BY Sam Thorne in Opinion | 01 JUN 10
Featured in
Issue 132

Political Parties

The mingling of art and elections

BY Sam Thorne in Opinion | 01 JUN 10

Election-night get-togethers are always a good way to ruin an evening: tense, television-orientated affairs, they’re the most fraught kind of event that people still dare call a party. Because, whatever the circumstances, election nights are always an apprehensive period of limbo between two soon-to-be discrete periods – the nervous fun is in the waiting for a verdict on the first of these, which decides the shape of the second. I’m writing a day after the first coalition government since 1945 has been formed in the UK. For those with an eye on arts funding, details on cultural policy are unusually scant; prospects are bleak. But I’d guess that the arts are considered by some to be a niche interest for a country that has had its longest period of sustained economic growth since records began, followed by its longest-ever period of sustained economic contraction. I doubt 2010 is a vintage year for election parties.

Television’s continued importance to election night produces the kind of community of viewers that, X Factor-style shows aside, rarely coalesces around live events anymore. Many watch the same things on the same channels unfold at the same time. But this was an election lacking a single star performance; one in which the complexity of the key issues – the national deficit and the threat of economic breakdown – was difficult to properly visualize. It’s not surprising that few artists have tried tackling the subject. As Dan Fox wrote on the frieze editors’ blog last October: ‘In the absence of visual subject matter that might inspire a latter-day Walker Evans or Dorothea Lange […] how can today’s artists make work about the relative abstraction of the current economic recession?’ Does image (and information) saturation on the one hand and the dauntingly abstract nature of financialization on the other mean an impasse for artists drawn to the complexities of politics?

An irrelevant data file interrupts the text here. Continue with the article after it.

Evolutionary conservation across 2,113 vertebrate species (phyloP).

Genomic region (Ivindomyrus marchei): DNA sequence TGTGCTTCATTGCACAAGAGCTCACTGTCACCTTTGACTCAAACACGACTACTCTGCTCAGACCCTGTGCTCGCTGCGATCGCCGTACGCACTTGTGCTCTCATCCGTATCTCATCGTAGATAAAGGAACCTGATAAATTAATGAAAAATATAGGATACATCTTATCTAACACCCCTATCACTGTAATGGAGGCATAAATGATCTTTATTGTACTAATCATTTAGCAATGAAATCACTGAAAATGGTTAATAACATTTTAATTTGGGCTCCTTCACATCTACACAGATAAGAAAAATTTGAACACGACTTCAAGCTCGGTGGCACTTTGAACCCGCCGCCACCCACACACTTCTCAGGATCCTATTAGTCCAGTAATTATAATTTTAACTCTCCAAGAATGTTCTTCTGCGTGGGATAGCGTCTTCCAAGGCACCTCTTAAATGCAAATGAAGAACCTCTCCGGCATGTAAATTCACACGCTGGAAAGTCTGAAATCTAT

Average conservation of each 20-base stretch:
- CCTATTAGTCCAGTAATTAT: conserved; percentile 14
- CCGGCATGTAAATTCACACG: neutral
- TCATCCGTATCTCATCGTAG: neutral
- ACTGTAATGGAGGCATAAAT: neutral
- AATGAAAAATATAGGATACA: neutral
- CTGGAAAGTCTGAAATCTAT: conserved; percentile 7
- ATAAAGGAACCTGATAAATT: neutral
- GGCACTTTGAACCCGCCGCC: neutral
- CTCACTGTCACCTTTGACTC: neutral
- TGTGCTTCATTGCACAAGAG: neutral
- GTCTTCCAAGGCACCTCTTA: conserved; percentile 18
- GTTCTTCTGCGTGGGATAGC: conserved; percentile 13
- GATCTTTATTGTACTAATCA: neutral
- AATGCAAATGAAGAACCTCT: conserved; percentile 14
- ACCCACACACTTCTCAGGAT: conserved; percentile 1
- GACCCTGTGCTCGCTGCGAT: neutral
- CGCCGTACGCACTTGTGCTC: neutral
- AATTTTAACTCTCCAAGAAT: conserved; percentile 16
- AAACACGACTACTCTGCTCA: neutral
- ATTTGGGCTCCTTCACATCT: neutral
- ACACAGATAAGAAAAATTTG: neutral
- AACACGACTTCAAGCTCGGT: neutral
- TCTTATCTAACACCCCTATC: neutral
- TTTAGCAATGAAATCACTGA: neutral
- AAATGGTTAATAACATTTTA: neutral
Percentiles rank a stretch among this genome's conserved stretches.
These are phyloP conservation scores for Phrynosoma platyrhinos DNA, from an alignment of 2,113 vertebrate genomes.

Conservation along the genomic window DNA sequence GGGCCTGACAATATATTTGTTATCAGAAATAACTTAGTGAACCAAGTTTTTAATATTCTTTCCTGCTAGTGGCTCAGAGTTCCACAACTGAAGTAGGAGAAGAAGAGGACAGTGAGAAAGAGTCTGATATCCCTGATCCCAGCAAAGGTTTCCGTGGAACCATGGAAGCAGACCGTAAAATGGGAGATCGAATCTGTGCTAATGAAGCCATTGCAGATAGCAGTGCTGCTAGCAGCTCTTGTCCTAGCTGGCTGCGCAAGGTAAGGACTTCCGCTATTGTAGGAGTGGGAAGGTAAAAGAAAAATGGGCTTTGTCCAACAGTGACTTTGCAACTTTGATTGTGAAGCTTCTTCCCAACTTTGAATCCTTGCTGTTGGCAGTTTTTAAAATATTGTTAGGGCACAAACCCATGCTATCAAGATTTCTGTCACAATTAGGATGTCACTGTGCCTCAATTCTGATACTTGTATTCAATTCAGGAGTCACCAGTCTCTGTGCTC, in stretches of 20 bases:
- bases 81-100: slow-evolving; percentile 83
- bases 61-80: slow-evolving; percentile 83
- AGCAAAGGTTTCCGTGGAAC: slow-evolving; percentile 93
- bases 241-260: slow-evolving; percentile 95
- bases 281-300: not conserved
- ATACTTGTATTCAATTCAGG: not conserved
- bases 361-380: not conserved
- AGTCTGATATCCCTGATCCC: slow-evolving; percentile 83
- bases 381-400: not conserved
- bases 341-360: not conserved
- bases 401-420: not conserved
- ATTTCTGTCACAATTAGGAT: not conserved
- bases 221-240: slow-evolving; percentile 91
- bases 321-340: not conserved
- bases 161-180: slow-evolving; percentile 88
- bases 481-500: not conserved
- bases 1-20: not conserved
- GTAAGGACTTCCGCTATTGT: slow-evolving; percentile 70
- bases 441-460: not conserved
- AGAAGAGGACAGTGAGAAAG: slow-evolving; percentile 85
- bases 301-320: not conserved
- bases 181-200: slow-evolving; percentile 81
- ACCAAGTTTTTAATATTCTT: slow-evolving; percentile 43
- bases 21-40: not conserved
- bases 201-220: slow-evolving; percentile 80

As well as providing a highly-strung pause, the oddities of election night might also be a means to focus. Skip back to November 1988; it’s the end of an American presidential race – between George H.W. Bush and Michael Dukakis – that has been defined by a new level of television-led spectacle. We’re in New York, where Group Material’s ‘Democracy: Politics and Election’ is showing at Dia Art Foundation. Decked with all the festive trimmings of a televised election rally, the gallery looks set for a party: hundreds of red, white and blue balloons cover the ceiling; caterers mix drinks in matching colours; a television tuned to major network campaign coverage sits by the entrance. The atmosphere is uneasy; as the press release notes, the exhibition looks like ‘a perversely patriotic party gone wrong’. It’s characteristic of Group Material to harness the queasy set-up of an election party as the framework for a show: where else – amidst tired news anchors, tears and unscripted victories – are the mechanics and artifice of mainstream broadcasting stripped so bare? Keep watching live TV long enough and something interesting will happen.